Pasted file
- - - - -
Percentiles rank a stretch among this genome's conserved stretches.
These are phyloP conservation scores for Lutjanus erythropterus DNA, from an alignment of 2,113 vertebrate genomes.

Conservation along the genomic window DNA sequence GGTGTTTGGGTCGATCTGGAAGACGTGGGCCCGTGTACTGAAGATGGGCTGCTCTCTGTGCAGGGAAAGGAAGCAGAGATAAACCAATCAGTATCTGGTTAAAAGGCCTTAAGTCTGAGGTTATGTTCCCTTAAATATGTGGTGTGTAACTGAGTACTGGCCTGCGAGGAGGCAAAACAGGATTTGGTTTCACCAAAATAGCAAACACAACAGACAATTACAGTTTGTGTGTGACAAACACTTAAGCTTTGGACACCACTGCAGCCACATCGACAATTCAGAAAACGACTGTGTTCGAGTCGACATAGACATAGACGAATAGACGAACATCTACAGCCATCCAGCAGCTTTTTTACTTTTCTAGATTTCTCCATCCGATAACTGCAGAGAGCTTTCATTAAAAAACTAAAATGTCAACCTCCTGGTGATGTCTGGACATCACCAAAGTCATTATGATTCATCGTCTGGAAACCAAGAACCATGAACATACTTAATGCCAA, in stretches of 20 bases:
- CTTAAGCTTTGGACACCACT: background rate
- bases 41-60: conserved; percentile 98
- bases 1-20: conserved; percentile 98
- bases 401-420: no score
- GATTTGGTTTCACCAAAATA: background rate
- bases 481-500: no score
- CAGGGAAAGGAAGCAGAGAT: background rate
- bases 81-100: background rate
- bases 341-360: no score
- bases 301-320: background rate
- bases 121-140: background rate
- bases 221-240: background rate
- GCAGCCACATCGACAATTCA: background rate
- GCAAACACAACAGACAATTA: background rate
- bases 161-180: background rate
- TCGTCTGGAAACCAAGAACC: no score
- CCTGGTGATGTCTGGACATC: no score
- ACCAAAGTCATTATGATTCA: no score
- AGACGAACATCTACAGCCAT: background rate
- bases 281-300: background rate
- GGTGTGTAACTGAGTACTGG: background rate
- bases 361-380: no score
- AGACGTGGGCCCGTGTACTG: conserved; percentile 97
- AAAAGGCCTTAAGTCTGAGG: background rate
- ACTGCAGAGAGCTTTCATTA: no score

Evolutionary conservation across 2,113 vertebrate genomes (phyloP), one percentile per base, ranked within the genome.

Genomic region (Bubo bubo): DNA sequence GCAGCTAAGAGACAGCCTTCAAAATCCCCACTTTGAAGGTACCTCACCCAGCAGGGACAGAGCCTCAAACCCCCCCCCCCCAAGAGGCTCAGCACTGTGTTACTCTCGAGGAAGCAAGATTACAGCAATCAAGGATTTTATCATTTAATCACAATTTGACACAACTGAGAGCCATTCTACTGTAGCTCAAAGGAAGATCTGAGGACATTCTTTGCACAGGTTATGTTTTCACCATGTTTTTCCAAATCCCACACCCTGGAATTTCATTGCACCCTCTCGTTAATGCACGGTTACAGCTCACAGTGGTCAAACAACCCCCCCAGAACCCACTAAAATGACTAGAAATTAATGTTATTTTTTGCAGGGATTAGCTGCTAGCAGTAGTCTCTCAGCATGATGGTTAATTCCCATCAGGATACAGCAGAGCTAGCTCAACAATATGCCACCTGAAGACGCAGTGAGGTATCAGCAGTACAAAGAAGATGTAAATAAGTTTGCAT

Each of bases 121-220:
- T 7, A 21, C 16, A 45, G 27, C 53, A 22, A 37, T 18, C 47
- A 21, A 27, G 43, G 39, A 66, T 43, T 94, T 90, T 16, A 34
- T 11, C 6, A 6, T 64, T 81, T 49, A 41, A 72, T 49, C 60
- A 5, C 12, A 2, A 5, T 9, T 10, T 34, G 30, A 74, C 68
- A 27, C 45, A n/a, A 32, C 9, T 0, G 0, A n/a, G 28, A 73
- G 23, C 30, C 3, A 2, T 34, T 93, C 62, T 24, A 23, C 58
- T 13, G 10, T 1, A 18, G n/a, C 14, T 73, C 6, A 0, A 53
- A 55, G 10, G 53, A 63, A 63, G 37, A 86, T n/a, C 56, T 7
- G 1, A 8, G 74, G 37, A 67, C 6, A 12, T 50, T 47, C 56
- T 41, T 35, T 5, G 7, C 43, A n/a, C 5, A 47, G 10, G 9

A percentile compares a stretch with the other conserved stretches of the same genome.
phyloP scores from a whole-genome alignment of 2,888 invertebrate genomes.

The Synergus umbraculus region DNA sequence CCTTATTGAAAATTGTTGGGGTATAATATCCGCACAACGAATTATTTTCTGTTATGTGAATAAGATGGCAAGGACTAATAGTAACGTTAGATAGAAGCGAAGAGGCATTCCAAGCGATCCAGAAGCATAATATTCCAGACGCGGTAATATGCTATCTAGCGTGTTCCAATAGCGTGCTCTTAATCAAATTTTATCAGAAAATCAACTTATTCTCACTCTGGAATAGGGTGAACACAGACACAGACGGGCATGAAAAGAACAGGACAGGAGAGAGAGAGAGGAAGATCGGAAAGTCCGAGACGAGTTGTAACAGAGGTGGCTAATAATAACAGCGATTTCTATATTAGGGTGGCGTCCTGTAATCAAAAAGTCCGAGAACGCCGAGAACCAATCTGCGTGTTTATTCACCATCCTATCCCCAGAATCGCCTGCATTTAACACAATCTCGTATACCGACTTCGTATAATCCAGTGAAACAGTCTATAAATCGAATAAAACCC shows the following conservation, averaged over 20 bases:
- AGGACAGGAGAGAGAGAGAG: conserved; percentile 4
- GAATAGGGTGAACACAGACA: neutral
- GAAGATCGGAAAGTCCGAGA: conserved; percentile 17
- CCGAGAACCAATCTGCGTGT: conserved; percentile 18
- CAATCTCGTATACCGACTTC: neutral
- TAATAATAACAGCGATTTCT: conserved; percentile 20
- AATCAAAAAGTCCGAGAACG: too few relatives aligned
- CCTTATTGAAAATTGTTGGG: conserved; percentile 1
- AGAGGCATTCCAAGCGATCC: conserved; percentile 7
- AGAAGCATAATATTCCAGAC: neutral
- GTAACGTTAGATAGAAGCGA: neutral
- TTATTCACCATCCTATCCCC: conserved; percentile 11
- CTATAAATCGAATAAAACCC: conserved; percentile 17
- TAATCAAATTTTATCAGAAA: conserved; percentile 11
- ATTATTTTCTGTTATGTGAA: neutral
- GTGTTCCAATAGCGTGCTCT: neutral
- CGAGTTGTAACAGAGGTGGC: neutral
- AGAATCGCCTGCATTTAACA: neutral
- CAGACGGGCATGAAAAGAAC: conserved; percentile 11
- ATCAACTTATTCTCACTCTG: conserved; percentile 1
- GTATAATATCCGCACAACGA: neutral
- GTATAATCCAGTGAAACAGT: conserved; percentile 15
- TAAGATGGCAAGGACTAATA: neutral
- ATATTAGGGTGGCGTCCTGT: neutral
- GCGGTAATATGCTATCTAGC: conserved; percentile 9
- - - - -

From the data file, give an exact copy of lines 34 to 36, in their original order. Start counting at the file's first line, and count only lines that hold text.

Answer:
- T 11, C 6, A 6, T 64, T 81, T 49, A 41, A 72, T 49, C 60
- A 5, C 12, A 2, A 5, T 9, T 10, T 34, G 30, A 74, C 68
- A 27, C 45, A n/a, A 32, C 9, T 0, G 0, A n/a, G 28, A 73